So here are some cultural quirks multinationals should keep in mind when marketing in India:
1. Indians like hot cereal.
2. Most Indians worship cows; part of the country is vegetarian.
3. Indians don't kiss (at least not in the movies).
It was point No.2 that my cook, Perumal, drove home. You see, not only are many of us vegetarian, we are a cow- worshipping, non-beef-eating lot. About 20% of India's population is completely vegetarian, and about 82% does not eat beef.
Yet McDonald's revenue in India has grown a whopping 50% annually since 1997. How does McDonald's, the world's largest BEEF-based food chain, thrive and flourish in cow-revering, vegetarian India?
Enter the 'Maharaja Mac'. A 100% ground lamb burger served with lettuce, tomatoes, special sauce, cheese, onion and pickles on a sesame bun. Other items include the Chicken Maharaja Mac, the McVeggie and the McAloo Tikki (with potatoes). The vegetarian items are advertised with a '100% pure veg' stamp on them.
Seventy-five percent of the McDonald's menu in India is Indianised. In 2001, McDonald's also introduced the Veg Surprise burger, a veggie burger with Indian spices. Not surprisingly, sales volume shot up 40%.
As for the flagship Maharaja Mac and the McVeggie, not only are they profitable, they are also politically correct burgers. Indian political activists are always eager to protest again so-called 'cultural imperialism'. And foreign-based fast food chains are easy targets.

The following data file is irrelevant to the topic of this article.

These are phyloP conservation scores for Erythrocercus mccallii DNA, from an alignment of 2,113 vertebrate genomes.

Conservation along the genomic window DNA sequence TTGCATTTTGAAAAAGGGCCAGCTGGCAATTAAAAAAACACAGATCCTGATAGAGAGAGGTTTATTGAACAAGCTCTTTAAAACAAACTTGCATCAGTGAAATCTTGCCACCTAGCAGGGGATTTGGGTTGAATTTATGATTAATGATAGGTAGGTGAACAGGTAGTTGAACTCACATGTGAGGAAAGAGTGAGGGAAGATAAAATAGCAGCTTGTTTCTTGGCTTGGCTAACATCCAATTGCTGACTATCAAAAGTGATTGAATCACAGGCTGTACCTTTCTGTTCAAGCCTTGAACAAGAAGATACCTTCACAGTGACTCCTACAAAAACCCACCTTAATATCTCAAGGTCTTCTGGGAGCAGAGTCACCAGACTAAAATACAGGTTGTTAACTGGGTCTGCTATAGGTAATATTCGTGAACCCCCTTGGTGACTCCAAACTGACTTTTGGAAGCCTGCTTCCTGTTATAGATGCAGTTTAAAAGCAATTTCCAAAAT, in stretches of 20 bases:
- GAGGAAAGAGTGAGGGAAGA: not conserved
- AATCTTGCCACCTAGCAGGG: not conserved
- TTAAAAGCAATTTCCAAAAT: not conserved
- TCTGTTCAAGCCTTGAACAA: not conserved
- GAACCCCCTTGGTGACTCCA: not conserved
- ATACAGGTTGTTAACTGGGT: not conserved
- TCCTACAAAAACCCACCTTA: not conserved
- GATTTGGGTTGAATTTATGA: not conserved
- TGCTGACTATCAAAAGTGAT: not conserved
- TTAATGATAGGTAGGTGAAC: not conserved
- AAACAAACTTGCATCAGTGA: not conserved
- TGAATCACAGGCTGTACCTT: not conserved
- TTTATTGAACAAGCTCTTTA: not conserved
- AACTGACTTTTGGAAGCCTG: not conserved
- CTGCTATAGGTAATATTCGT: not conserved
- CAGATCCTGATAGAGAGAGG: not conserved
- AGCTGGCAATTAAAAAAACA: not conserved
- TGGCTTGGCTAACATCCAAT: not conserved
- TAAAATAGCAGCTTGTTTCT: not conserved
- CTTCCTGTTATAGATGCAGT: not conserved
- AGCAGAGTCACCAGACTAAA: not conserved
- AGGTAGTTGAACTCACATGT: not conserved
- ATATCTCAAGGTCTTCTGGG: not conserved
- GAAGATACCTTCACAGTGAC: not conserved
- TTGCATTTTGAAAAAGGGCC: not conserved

Take KFC, for example. After an ambitious start in the late 1990s, KFC scaled back its expansion plans after major protests. KFC was also accused of using illegally high amounts of MSG and frying its chicken in pork fat (India's 150 million Muslims don't eat pork). Activist groups protested outside the restaurant in Bangalore, holding placards reading 'Quit India' and 'Stop Playing Foul'. KFC now has just one restaurant in India.
McDonald's has 58 restaurants in India. And it seems all set to 'beef up' more profits in the country.
As the Managing Director of McDonalds India, Vikram Bakshi, says 'When you go into any country, very clearly, you have to understand the culture; you have to understand how you intend to be relevant to the consumer in that country. I don't think any brand, no matter how big it is, can take the market lightly. And I think the biggest mistake is when you think you have a big brand and that everyone is overwhelmed by it. Because whatever the brand, it has to be relevant to the consumer of that country.'
Hence the Maharaja Mac.
By Sala Kannan for The Daily Reckoning
P.S: McDonald's only has franchise outlets in India right now. But very soon, an important law will be passed that will allow McDonald's to enter India directly. Already, Wal-Mart, Nike and Microsoft are getting ready to set up shop in India in anticipation of this law. And once it's passed, these four stocks could skyrocket. This law is going to be the turning point for the Indian economy - and for smart investors who have their money in the right places.
Look out for a special report from MoneyWeek magazine very soon.
Sala Kannan, a native of India and a graduate of the University of Cambridge, boasts connections with economists and industry insiders worldwide. An expert on global economic trends, she's especially well-versed in developing nations, such as India, Brazil, Argentina and China.